About This Project
Sixty-three percent of US gun deaths are suicides. We know that safe storage of guns can decrease the risk of gun suicides; what we don’t know is how to get people to store their guns safely. Which specific messages/messengers are most effective in increasing gun storage rates?
The goal of this research is to develop and disseminate an effective program to increase safe storage of guns.
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What is the context of this research?
In the US, the majority of gun deaths are suicides. We know that safe storage of guns can dramatically decrease the risk of a gun suicide. What we don't know is how to increase use of gun safe storage. The purpose of this research is to better understand the ways to reach people and have them change their behavior around safe storage of guns. We need to conduct interviews, surveys and focus groups to develop and test messages for gun safe storage.
What is the significance of this project?
Each year in the US, over 40,000 people commit suicide. Guns are used in two-thirds of suicide deaths. Individuals who use a gun to try to kill themselves are successful 90% of the time, unlike suicide attempts with pills which result in death less than 5% of the time. In individuals who survive a suicide attempt, 90% go on to NOT commit suicide in the future. Thus, if a suicide attempt with a gun can be prevented, most people will go in to live full lives. An important way to prevent such gun suicides is to prevent access to a gun by safely storing it in a gun lock box or safe. While such devices are available, they are often not used. We need to understand the best messages and messengers to increase safe storage of guns.
What are the goals of the project?
The goal of this research is to develop and disseminate an effective program to increase safe storage of guns. We will start as soon as funds are available. We will conduct key informant interviews, focus groups and surveys with a variety of groups to develop a test the most effective messages and strategies to increase safe storage of guns.
The goal of this research is to develop and disseminate an effective program to increase safe storage of guns. To get there, we will examine the following questions:
Which specific messages and messengers on safe firearm storage are persuasive to people at risk of suicide and their families, and does the acceptability of the messages vary by reasons for gun ownership?
With whom, if anyone, are at-risk persons likely to feel most comfortable temporarily storing their firearms ?
For whom is secure in-home locking (with another person holding the key or lock combination) a more acceptable solution to off-site storage?
How should firearm safety messages be tailored when the suicidal person is a minor versus an adult, the gun owner versus non-owning member of a gun-containing household?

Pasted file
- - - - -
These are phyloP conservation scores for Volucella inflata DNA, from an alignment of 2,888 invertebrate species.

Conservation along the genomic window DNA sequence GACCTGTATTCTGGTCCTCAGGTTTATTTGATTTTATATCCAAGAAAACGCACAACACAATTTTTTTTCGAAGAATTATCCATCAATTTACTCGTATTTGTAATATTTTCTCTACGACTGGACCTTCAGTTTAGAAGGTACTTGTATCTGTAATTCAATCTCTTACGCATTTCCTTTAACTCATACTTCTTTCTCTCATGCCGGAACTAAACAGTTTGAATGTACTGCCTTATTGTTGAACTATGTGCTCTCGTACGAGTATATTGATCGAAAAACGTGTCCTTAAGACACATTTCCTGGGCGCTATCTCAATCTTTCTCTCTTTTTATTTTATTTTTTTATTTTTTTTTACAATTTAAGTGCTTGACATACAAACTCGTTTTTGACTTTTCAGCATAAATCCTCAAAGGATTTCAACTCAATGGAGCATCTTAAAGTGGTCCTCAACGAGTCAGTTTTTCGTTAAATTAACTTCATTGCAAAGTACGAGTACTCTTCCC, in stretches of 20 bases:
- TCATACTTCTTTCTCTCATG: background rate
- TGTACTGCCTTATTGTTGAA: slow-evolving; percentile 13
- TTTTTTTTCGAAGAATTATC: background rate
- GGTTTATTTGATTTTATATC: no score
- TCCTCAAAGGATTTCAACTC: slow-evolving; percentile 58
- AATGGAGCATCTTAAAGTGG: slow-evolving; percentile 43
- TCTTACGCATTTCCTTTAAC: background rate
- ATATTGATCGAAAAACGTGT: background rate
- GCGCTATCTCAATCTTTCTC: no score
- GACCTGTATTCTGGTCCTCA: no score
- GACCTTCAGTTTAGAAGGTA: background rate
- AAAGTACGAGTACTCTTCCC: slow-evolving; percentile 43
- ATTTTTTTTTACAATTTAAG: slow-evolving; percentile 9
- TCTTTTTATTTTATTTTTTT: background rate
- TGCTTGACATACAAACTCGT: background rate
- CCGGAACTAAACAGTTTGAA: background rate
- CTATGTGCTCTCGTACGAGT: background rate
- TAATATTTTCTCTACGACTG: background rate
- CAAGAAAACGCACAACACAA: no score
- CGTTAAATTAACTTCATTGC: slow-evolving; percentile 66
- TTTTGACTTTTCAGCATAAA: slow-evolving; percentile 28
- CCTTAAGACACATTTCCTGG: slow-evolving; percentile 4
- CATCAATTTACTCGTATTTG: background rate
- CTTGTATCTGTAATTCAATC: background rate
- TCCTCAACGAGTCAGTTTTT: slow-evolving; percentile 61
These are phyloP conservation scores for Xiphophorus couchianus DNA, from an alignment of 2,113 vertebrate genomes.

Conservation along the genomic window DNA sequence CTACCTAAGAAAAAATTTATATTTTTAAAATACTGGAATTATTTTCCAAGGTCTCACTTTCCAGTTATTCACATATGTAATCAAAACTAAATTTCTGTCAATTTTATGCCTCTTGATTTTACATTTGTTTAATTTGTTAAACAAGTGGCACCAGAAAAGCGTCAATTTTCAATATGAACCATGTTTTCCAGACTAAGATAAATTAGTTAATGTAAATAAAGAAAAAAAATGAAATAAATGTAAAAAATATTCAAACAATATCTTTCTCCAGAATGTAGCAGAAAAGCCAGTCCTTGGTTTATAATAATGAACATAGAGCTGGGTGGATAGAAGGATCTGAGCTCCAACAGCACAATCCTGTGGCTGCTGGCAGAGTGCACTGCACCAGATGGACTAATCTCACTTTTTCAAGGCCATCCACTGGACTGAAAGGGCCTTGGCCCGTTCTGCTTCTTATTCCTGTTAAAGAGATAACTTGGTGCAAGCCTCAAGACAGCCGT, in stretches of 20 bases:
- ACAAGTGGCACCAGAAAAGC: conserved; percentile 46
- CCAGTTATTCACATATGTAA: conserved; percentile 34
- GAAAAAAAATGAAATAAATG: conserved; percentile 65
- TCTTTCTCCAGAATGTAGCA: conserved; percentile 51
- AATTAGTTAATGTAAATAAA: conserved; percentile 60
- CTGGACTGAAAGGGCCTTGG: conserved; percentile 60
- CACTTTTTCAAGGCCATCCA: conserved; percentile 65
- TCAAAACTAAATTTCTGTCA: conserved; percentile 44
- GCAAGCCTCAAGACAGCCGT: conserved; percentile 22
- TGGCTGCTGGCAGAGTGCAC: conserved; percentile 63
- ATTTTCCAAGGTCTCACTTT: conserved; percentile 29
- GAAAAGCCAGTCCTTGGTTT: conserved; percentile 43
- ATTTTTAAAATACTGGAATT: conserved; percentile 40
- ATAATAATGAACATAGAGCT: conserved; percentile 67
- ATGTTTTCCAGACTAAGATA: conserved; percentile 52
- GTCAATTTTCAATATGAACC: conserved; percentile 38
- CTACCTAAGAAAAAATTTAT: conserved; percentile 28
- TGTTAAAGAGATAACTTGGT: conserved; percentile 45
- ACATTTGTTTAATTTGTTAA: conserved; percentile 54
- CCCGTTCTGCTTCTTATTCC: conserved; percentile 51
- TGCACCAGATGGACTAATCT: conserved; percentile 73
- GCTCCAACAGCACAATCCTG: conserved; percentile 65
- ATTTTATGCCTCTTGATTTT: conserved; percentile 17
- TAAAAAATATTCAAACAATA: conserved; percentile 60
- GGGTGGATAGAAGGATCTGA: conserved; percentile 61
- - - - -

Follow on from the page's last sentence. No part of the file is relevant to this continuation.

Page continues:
We will approach this research through a combination of key informant interviews, focus groups, and surveys.
Meet the Team
Dr. Fred Rivara is a professor of pediatrics and epidemiology at the University of Washington and Seattle Children's Hospital and is known for his research into the relationship between gun ownership and gun violence. Rivara has also researched many other topics related to injury risk and prevention including bicycle helmets, intimate partner violence, and alcohol abuse.
In the 1980’s and 1990s, Dr. Rivara and his colleagues received funding from the Centers for Disease Control and Prevention (CDC) to research the relationship between gun ownership and gun violence. Their research found that the chances of homicide or suicide increase threefold when there is a gun present in a home, while the risk of suicide for teens increases as much as tenfold. Rivara and his colleagues published their research in the New England Journal of Medicine in 1988-1993 in a series of articles on their findings. These findings raised the attention of the National Rifle Association (NRA) who lobbied Congress saying that since guns aren’t a disease, CDC funds should not be allocated to them. Congress then passed a bill that essentially prevented the CDC from setting aside funds for gun research.
Rivara earned his doctor of medicine in 1974 (University of Pennsylvania) and his master’s in public health in 1980 (University of Washington).
At the University of Washington, Rivara is vice chair of the Department of Pediatrics in the School of Medicine and adjunct Professor of Epidemiology in the School of Public Health, University of Washington
Dr. Ali Rowhani-Rahbar is an Assistant Professor of Epidemiology and Adjunct Assistant Professor of Pediatrics at the University of Washington. He leads the Violence Prevention Section of the Harborview Injury Prevention & Research Center. His substantive area of research includes the study of causes, correlates, and consequences of firearm injury. Dr. Rowhani-Rahbar has served on the Advisory Board of the National Medical Council on Gun Violence, Technical Advisory Group on Firearm Research of the American College of Emergency Physicians, and Firearms Subcommittee of Safer Homes Task Force at Forefront (an organization housed at the University of Washington devoted to suicide awareness and prevention). He has published on the effectiveness of interventions to promote safe firearm storage, risk of injury, crime, and death following firearm injury hospitalization, impact of firearm laws on firearm injuries, and access to firearms in home among adolescents at high risk of suicide. He currently leads a randomized trial to test the effectiveness of a structured community outreach program in improving the health and well-being of patients with gunshot wounds presenting to the Harborview Medical Center in Seattle.
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